(Bloomberg) -- A deal that kept the peace at Russia’s biggest mining company for more than five years is starting to fray, leaving three billionaires fighting over the next move.
Attorneys for Oleg Deripaska, Vladimir Potanin and Roman Abramovich faced off in London court on Friday in a conflict triggered by Abramovich’s desire to sell his stake in MMC Norilsk Nickel PJSC, which could shift the shareholding balance.
“Investors are worried about the new feud in the company,” said Oleg Petropavlovskiy, an analyst at BCS Global Markets.
The deal stopped Deripaska and Potanin from their constant squabbling in court since 2012, when President Vladimir Putin intervened. In the agreement, Abramovich and his partners were allowed to buy a stake in exchange for resolving conflicts between Potanin and Deripaska.
Trouble is, Deripaska has too much debt to buy Abramovich’s stake and doesn’t want to cede more of the company to Potanin. The shares, held by Crispian Investment Ltd., was about 5 percent at the start of 2017, implying a current value of more than $1.5 billion.
Through their companies, Deripaska controls about 28 percent of Norilsk Nickel, which operates some of the richest mines in platinum, palladium and nickel. Potanin owns more than 30 percent.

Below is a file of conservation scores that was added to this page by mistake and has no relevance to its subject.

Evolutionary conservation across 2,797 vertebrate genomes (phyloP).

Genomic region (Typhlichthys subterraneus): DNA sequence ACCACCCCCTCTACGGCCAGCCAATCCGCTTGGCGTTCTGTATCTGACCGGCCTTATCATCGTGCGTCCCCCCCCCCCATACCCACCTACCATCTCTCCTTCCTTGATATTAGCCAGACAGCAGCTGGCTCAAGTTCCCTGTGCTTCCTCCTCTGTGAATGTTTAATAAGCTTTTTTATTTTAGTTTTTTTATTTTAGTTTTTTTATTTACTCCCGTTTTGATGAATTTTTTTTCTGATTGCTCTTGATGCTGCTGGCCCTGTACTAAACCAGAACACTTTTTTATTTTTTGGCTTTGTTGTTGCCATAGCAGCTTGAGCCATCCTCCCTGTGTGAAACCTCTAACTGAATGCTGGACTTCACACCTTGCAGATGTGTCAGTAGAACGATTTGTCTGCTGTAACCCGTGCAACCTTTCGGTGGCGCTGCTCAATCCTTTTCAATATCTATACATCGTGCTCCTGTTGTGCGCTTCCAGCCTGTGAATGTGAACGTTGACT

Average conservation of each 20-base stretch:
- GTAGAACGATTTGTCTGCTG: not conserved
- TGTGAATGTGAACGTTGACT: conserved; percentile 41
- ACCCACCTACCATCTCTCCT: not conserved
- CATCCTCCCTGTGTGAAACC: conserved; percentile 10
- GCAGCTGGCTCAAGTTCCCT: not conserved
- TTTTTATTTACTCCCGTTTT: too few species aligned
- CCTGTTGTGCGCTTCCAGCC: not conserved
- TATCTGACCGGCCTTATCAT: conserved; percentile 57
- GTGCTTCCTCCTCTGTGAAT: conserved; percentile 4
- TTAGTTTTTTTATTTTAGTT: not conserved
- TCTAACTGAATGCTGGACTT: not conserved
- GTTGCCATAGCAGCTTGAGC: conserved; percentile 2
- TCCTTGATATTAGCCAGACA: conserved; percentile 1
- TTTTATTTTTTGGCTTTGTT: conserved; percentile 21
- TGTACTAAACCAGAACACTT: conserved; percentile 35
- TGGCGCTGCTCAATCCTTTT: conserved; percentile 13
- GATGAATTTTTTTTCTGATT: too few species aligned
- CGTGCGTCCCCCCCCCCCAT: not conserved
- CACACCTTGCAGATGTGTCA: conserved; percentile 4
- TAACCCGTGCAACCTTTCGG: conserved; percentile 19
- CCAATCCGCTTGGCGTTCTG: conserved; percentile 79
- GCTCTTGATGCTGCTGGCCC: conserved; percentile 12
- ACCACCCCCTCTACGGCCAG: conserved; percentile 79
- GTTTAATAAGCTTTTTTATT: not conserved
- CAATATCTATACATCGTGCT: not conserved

Norilsk Nickel shares fell as much as 12 percent on Friday, the most since 2014. Rusal lost as much as 6.9 percent in Moscow.
United Co. Rusal, controlled by Deripaska, filed an injunction against Abramovich’s Crispian and Potanin’s Whiteleave Holdings Ltd. The attorneys met in court on Friday and agreed to delay proceedings until the week of March 5.
Lawyers for Abramovich and Potanin told the judge that delays would cause losses. All sides agreed to seek a speedy trial before a shareholder meeting in June.
“We are holding a ticking bomb,” said Daniel Jowell, an attorney for Crispian, the company controlled by Abramovich.
Interros Holding Co., which is controlled by Potanin, confirmed to Bloomberg News that it had offered to buy Crispian’s Norilsk Nickel shares. Crispian has made a counteroffer, according to the press service, which called Rusal’s claim unjustified. Interros acted in accordance with the shareholder agreement, it said.
Crispian’s counteroffer was made to both Interros and Rusal, and the parties may split the stake if they both want to buy, according to people familiar with situation.
“We are tremendously affected if there cannot be a completion,” said Peter Goldsmith, who represents Interros.
Deripaska’s company can’t afford to increase its stake to more than 30 percent as it would trigger a mandatory offer for the rest of the company’s capital in accordance to Russian law, Petropavlovskiy said.
Rusal has over $7 billion in net debt and would have to use debt financing to buy additional shares, Petropavlovskiy said.
“We hope that the ongoing discussions, if they’re really taking place, won’t in any way interfere” with Norilsk Nickel’s development, Kremlin spokesman Dmitry Peskov told reporters on a conference call on Friday. He said the Kremlin isn’t involved in the dispute.
Rusal declined to comment after the court hearings. Abramovich’s spokesman John Mann declined to comment on a possible share sale or the court case.
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